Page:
Form a calculation in a 'Clean Step' of the value 1 (for ease call the calculation 1 too).

Repeat for both inputs.

Step 3 - Join the two datasets together
Using a Join Step, connect the two flows together using the Join Condition of 1 = 1 for an Inner Join.

This results in each of the rows of a customer record from the Subscriptions Data being added on to each date. Prep makes seeing the results of this join clearly in the lower part of the Join configuration pane:

As there are 3 subscriptions recorded and 24 dates captured, the join results in 72 rows of data being formed (ie 3 x 24). 

Step 4 - Filter the unnecessary rows
To be able to filter out any rows that would start before the Subscription, or occur after the end of the contract, we first need to form a calculation for the 'End Date'. Add a new 'Clean Step' and create a new calculation:

This will form a new field in your data and is easy to check it has worked as intended in the Profile Pane of Prep.

Once you have the 'End Date' of the subscription, you can then filter out that dates that have been added by the scaffold that sit out the Start Date and End Date of the Subscription. The calculation below uses 'datetrunc()' as a function to allow you to set the frequency of the scaffold. As this dataset is a monthly, we can ignore the day of the month as the revenue you will occur in the month when the contract is started and each month until the end of the contracted term. 
A filter within a 'Clean Step' in Prep must return a Boolean result. The records that meet the condition set, thus returning a 'true' value, will continue to be included in the dataset. Those that do not meet the condition set in the Filter will be removed from the flow leaving one row per month of revenue, per subscription. 

What is the newer technique?

Whilst this technique will work, it does have a number of issues that can arise over time. The most notable of these is that the list of dates in the Scaffold has to be maintained and updated. This doesn't sound too problematic, but remembering where the file is kept, remembering to update it and remembering to ensure your colleagues also know how to do this (in case you leave).

This all changed when Bethany Lyons presented at a Tableau Conference a few years ago. Bethany presented a technique in Tableau Desktop that solved many of these challenges by breaking the logic that a dataset that needs to be scaffolded to create extra records for each date needs to be scaffolded with a date scaffold. Instead of the Traditional Method detailed above, the new technique utilise different date calculations to follow a similar method but all created from simple integers. In the mobile phone operator example, the longest contract length is 24 months so the scaffold would require a column of integers of 0 to 23.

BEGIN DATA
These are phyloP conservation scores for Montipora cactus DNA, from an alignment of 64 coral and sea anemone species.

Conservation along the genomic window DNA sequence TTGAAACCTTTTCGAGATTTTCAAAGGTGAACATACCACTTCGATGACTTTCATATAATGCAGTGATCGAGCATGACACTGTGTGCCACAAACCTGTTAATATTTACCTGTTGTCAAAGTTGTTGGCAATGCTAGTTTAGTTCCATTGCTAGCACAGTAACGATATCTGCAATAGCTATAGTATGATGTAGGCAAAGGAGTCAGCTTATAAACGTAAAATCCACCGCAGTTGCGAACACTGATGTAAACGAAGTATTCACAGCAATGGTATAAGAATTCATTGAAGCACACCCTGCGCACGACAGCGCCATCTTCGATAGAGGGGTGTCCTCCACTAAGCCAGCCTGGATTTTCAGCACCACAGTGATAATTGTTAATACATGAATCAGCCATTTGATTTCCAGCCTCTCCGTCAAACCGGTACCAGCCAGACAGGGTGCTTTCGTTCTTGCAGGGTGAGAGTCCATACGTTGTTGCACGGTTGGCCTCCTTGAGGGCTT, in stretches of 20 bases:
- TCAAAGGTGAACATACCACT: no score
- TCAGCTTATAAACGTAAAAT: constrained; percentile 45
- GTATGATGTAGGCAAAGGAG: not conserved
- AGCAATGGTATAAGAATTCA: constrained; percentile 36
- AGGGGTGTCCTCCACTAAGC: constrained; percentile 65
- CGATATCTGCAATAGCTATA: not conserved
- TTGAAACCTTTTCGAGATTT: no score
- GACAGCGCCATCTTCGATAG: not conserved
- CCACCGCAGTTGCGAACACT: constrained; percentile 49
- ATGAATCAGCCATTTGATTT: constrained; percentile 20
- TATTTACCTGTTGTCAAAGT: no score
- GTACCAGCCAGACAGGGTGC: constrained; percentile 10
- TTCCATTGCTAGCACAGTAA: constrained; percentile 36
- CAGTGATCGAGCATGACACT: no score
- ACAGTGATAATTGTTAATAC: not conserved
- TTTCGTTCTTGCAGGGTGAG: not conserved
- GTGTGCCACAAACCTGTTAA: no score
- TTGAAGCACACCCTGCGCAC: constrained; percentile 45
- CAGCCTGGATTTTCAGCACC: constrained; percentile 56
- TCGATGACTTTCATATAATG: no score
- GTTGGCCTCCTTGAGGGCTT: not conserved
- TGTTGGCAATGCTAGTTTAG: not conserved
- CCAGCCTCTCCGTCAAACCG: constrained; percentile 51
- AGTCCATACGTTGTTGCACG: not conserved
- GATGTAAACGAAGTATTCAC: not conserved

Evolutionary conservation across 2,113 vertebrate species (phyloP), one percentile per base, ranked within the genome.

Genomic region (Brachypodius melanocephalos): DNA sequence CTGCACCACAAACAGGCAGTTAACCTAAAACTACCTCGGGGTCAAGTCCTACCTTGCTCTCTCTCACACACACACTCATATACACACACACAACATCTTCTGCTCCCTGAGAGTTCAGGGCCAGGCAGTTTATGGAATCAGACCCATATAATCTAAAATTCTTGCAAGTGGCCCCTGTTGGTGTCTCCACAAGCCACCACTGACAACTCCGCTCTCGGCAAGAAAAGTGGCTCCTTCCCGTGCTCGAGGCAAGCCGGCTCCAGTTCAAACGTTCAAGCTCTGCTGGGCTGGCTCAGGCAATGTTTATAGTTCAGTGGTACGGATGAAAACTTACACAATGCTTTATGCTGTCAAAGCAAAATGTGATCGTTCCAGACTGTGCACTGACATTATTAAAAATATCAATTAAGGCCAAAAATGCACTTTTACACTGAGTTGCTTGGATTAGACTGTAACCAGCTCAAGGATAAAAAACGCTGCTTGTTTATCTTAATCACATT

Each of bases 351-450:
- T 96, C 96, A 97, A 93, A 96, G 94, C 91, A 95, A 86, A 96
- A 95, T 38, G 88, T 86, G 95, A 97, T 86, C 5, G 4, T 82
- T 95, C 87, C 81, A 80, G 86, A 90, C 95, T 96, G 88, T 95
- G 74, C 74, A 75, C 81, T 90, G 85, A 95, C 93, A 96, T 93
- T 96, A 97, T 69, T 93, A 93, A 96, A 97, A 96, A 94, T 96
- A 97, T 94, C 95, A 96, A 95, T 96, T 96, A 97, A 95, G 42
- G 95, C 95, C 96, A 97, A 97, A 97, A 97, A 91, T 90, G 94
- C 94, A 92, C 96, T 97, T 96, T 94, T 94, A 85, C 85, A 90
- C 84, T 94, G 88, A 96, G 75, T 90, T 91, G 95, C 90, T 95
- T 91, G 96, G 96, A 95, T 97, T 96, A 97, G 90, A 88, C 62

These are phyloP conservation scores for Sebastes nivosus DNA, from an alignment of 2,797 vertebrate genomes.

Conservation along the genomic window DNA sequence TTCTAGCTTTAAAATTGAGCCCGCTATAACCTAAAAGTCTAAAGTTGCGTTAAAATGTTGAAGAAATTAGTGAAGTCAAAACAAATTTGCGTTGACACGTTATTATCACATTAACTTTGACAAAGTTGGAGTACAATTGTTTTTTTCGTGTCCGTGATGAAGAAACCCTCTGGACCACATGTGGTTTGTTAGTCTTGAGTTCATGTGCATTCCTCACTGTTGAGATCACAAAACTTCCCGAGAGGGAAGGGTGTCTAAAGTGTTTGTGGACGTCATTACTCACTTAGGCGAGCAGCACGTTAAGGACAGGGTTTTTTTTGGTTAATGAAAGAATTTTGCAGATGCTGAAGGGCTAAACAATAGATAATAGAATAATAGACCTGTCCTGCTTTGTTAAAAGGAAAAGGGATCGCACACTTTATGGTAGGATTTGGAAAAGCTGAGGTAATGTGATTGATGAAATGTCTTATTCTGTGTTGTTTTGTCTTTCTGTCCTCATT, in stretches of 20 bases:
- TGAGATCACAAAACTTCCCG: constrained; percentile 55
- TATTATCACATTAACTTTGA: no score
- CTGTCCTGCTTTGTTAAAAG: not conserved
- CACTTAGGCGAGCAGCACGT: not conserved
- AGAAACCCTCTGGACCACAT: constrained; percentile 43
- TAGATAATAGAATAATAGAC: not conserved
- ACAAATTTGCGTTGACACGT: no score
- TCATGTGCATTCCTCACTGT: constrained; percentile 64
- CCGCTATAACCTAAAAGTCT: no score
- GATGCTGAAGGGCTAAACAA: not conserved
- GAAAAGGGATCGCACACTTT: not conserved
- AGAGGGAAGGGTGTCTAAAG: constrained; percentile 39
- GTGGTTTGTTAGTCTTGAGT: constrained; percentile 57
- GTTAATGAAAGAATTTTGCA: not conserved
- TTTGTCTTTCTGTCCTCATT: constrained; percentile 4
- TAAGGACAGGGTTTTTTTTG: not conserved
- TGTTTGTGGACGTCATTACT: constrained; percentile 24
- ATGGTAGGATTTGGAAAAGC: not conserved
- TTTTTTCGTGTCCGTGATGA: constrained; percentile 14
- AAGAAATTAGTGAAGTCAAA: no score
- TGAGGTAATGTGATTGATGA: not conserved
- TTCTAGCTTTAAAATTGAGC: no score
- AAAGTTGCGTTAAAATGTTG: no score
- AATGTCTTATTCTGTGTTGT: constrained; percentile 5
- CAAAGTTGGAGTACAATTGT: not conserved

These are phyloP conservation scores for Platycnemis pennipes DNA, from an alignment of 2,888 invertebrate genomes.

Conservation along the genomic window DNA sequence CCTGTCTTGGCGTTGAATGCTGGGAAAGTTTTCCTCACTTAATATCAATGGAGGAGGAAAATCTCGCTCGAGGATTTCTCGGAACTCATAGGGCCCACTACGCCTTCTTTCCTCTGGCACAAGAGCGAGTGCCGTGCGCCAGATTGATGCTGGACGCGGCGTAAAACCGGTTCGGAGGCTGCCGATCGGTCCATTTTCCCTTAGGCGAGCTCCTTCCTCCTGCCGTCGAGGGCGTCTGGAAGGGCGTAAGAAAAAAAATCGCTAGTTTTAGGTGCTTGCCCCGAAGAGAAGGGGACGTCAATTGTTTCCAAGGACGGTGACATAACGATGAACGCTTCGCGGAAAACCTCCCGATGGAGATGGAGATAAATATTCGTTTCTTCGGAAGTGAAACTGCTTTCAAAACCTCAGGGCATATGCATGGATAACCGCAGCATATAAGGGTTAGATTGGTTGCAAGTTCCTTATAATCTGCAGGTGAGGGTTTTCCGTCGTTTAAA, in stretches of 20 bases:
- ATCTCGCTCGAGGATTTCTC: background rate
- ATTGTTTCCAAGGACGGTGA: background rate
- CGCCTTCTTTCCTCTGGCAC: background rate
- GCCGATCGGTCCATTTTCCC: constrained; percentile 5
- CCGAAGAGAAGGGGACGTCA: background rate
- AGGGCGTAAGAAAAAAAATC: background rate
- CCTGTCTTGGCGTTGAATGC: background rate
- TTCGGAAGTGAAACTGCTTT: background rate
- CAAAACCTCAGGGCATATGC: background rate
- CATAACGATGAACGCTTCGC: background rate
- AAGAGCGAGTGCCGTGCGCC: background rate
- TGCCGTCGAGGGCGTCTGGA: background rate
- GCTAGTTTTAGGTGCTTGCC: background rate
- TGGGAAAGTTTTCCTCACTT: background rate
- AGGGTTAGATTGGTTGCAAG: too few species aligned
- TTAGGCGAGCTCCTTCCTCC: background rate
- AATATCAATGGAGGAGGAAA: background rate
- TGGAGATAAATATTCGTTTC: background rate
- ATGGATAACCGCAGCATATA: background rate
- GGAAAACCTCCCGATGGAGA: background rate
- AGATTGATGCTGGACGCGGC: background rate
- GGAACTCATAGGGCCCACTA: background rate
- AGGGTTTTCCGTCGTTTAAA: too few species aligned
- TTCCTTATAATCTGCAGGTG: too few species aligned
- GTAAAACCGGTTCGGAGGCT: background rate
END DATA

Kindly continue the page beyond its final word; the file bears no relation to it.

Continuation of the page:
Let's look at the differences of this technique and why it removes the issues covered above:

Step 1 - Input
Both datasets will be input as before.

Step 2 - Join the Datasets
This time, there is no need to use the 1 = 1 Join Condition as the Join Condition can be set as 'Scaffold' < 'Contract Length'. This means that a Scaffold Row will be assigned to each Subscription up to where the Scaffold number is the same as the Contract Length. This works as the values in the Scaffold start at 0 (we'll get to that shortly).

Notice how the number of rows required is already correct so there is no need to filter later in the flow. This is a massive advantage when you have thousands or millions of customers so millions of rows are not formed, only to be removed straightaway.

Step 3 - Form Reporting Date
In the previous technique, the Scaffold Date became the date used for reporting. As no such date exists this time round, we need to form it. DateAdd() is used as the Start Date gives the first date and then the scaffold value acts as the increment on top of this.

As the first scaffold value is zero, then no additional increment is added on to the Subscription Start Date. Any subsequent increment adds the level of date part applied. In the mobile phone operator example, the payments are monthly so we set the dateadd() level as 'month'. Another advantage of this technique is the actual date returned is much more likely to be when the revenue is actually obtained by Subscription provider.

Step 4 - Remove the Scaffold value
Deleting the Scaffold Value by removing the data field from the dataset after the Reporting Date is formed means it won't be mistakenly used by a user of the dataset. 

The Result

The visualisation of all monthly revenues can be formed easily in Tableau Desktop after outputting the data. Here, the Customer ID has been added so the effect of the multiple rows (one per month) of the scaffolding can be easily seen.

Scaffolding can now be applied easily to any dataset that may not have full monthly records. This is a technique that has empowered a lot of analytical solutions that would not have been formed otherwise. 

Want to test your scaffolding skills, try these Preppin' Data weekly challenges: